Rarely seen outside of Museums, this striking riji or jakoli is made from a large engraved pearl shell and human hair. It is an important form of body adornment traditionally worn in the Kimberley region of Western Australia by men and in certain instances by women and children. Featuring the most common design element, the interlocking key motif dates the pearl shell from 1900 to 1924 as does the visible abductor scar. The traditional materials including shell, feathers, human hair and red ochre used in creating this beautiful and distinctive riji or jakoli would have been sourced from wherever the maker lived.
The markings on the shell represent the level of initiation attained. The pearl shell could be worn as a pubic covering with a longer belt or as is the case with this ornament, as a necklace.
Body adornment was traditionally an important part of indigenous society. However many forms appear to have been discarded soon after contact with white settlers. The ornament has significant cultural and spiritual value which could change according to the region, gender, status and age of the wearer. Consistent meaning though is associated with the shimmery surface of the shell 'which reflects the physical and spiritual well being flowing from the Ancestral creation period'. In a ritual context the ornament could be worn to symbolise strength and good health as well as influence the onset of rain.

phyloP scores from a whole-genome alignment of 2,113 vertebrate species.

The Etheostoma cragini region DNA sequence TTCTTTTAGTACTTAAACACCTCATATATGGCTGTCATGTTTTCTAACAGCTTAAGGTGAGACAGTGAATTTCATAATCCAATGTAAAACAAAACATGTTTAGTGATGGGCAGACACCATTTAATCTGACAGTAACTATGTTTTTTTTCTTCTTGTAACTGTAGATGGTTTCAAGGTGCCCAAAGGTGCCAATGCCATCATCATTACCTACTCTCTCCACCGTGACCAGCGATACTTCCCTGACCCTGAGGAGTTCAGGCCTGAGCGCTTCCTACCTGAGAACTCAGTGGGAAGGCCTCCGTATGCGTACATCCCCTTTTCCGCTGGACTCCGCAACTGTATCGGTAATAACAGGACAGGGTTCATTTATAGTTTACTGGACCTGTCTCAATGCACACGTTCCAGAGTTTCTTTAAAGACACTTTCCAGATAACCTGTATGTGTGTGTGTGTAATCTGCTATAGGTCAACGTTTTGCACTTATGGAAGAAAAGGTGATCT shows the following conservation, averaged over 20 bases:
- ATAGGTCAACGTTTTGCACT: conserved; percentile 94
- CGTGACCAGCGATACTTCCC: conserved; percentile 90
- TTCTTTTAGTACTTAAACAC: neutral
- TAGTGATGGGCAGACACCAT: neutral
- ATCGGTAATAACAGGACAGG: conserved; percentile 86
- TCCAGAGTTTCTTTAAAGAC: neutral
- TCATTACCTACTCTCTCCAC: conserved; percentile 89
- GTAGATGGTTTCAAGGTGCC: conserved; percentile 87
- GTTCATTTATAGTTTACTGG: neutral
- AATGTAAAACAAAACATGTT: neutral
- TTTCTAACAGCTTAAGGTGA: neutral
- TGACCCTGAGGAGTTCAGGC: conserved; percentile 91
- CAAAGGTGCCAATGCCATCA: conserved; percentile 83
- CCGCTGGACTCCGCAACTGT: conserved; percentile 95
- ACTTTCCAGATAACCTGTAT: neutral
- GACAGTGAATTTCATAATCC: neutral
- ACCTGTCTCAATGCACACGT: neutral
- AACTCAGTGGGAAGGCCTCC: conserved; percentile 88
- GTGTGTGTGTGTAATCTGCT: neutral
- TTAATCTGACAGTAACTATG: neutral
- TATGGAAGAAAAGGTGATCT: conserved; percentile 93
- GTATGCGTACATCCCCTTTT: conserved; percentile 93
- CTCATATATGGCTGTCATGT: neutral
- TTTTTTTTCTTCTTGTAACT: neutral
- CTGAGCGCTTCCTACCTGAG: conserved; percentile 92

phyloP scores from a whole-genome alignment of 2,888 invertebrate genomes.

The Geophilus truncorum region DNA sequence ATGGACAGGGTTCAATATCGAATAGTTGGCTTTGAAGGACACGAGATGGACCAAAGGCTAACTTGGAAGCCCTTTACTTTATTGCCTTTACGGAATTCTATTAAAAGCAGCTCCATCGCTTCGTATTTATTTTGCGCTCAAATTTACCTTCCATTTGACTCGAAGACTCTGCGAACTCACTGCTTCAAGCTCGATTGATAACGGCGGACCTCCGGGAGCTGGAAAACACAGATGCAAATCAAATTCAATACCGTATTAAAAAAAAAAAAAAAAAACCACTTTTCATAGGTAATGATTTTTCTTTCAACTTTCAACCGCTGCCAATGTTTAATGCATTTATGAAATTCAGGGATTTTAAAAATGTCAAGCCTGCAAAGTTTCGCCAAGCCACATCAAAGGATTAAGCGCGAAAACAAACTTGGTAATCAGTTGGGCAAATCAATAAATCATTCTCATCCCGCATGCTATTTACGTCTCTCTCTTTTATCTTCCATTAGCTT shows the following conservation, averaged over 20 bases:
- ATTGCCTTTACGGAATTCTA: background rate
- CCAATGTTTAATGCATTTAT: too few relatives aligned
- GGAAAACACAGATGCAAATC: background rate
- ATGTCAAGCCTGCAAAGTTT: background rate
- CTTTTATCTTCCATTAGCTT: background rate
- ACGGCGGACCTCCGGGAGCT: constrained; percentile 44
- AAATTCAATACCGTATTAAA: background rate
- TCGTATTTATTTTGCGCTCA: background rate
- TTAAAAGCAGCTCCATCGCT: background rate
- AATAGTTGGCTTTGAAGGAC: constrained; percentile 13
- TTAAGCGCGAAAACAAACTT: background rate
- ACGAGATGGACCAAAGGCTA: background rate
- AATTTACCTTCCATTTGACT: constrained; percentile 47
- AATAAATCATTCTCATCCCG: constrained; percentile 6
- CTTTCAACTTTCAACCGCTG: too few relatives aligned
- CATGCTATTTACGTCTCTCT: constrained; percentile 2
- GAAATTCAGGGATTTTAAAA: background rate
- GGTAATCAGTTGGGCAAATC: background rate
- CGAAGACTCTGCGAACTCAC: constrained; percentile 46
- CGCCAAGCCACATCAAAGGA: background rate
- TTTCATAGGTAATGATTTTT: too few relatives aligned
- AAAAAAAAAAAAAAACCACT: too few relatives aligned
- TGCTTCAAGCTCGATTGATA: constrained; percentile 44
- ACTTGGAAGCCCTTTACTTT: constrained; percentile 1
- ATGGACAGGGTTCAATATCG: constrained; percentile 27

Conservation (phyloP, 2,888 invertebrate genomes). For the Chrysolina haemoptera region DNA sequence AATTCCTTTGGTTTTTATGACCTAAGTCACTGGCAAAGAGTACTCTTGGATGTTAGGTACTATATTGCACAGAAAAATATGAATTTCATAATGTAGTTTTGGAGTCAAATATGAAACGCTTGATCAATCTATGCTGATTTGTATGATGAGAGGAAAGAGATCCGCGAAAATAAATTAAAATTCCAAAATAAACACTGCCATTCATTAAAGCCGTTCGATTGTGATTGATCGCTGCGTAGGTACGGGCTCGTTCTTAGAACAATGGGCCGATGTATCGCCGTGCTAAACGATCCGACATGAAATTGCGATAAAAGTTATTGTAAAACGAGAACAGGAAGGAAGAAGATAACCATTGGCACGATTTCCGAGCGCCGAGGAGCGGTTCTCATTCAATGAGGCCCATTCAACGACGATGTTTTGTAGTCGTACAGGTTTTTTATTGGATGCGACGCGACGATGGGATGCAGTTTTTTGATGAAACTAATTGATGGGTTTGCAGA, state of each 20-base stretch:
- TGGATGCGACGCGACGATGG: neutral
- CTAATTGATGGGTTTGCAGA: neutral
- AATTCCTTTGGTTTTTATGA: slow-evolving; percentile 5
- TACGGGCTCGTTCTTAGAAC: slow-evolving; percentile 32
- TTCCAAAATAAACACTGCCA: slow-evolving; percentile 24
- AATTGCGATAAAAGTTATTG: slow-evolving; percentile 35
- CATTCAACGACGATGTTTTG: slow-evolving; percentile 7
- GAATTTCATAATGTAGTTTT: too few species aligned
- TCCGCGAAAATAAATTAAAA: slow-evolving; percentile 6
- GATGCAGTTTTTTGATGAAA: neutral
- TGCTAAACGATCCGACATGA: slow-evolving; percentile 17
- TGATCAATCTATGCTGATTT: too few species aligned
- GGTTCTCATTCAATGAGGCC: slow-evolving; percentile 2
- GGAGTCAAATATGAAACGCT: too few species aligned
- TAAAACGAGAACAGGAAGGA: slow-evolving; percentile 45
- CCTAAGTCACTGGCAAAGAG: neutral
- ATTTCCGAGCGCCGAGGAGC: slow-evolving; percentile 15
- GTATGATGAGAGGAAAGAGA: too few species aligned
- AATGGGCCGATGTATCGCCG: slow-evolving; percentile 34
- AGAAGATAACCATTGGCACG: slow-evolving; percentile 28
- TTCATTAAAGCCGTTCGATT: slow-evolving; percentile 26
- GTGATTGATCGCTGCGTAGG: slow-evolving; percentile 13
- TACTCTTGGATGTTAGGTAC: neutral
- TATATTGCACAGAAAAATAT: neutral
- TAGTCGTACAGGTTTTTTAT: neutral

Akerman, K. with Stanton J., Riji and Jakoli: Kimberley pearl shell in Aboriginal Australia, Monograph series 4, Northern Territory museum of Arts and Sciences, Darwin, 1994, P.xi
Davies, Susan. Collected: 150 years of Aboriginal art and artifacts at the Macleay Museum, University of Sydney, 2002, pp. 54-55, 68-70